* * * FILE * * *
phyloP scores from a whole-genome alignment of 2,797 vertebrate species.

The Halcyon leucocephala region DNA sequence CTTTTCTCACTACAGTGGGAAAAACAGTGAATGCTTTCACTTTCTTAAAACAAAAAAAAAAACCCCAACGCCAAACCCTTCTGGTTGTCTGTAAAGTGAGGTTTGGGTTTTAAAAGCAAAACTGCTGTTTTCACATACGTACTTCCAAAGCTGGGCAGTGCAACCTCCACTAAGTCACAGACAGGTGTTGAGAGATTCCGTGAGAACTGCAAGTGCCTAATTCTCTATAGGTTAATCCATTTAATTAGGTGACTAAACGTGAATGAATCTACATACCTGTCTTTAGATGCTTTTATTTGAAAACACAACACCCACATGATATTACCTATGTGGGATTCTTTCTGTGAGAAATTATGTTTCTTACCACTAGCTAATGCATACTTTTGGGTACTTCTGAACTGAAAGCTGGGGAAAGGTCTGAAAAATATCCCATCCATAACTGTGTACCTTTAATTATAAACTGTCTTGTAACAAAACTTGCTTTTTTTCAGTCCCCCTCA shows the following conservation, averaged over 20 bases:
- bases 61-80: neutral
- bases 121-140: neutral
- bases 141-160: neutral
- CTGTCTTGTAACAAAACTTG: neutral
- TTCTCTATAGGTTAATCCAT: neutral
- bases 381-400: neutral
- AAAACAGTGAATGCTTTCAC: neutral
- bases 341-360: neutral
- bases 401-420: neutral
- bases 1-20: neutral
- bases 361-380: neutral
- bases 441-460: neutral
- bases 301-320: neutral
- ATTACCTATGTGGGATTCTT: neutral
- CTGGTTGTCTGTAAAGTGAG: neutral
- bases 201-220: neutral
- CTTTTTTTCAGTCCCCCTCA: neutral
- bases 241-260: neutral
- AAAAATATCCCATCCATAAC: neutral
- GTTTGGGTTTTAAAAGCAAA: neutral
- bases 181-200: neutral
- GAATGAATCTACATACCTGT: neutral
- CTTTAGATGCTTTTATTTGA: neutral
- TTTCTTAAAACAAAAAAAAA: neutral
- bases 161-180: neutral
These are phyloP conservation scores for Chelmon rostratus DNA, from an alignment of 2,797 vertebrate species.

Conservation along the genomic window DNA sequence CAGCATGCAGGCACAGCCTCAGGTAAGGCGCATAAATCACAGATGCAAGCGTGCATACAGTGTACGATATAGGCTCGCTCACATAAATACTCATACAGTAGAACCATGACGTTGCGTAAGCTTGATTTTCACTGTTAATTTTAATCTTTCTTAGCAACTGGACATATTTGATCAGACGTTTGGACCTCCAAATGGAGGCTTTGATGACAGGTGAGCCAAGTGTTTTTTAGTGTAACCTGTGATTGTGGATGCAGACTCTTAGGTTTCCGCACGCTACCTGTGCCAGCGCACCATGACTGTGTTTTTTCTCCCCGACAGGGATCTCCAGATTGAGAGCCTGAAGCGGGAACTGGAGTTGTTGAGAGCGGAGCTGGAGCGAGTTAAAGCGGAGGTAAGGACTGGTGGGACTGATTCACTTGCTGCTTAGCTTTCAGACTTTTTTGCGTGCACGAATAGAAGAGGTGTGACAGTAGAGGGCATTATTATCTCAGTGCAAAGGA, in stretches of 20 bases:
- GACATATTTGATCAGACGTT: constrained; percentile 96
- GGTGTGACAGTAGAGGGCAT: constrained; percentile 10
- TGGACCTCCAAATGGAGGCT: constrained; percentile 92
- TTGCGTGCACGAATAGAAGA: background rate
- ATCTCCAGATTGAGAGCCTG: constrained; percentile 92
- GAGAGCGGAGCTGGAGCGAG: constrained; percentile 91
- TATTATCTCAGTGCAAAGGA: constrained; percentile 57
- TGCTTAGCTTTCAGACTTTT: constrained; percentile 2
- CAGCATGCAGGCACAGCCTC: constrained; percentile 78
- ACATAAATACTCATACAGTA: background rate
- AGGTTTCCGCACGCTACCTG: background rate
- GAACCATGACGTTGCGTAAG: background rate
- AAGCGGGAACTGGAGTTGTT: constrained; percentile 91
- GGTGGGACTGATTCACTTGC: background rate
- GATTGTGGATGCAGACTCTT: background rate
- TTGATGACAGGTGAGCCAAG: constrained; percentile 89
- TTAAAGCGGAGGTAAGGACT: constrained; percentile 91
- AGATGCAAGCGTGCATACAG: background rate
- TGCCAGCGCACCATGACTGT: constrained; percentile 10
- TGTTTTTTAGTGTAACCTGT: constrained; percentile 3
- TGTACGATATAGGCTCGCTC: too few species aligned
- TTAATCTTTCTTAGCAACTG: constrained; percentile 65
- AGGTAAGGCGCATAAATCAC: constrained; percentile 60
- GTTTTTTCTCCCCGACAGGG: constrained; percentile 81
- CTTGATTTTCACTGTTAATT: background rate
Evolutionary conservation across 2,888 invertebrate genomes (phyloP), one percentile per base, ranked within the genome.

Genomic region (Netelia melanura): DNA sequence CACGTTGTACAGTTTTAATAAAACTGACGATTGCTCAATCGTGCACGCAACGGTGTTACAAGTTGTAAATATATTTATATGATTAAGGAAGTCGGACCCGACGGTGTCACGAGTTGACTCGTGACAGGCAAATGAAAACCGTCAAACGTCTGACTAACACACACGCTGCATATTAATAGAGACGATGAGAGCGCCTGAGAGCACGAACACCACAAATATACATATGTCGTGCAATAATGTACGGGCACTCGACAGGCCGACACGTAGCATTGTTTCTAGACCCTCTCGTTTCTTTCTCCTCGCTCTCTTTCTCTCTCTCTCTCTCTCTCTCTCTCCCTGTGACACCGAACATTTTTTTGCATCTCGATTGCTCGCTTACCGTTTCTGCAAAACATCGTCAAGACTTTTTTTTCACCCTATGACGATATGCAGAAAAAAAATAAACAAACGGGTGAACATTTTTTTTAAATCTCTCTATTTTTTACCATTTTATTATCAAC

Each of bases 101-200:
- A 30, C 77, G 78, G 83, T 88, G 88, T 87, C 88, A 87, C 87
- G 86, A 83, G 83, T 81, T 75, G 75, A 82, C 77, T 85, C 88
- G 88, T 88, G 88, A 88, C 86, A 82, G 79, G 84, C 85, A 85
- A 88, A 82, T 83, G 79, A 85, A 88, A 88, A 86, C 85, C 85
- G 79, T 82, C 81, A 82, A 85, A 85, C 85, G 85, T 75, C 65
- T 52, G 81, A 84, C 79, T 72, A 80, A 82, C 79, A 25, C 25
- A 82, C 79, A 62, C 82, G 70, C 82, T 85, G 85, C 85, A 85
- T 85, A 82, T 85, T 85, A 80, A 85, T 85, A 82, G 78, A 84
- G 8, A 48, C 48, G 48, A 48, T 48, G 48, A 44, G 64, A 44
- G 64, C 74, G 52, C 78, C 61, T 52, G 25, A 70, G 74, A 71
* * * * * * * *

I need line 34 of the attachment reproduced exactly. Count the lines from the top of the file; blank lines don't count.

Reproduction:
- ATCTCCAGATTGAGAGCCTG: constrained; percentile 92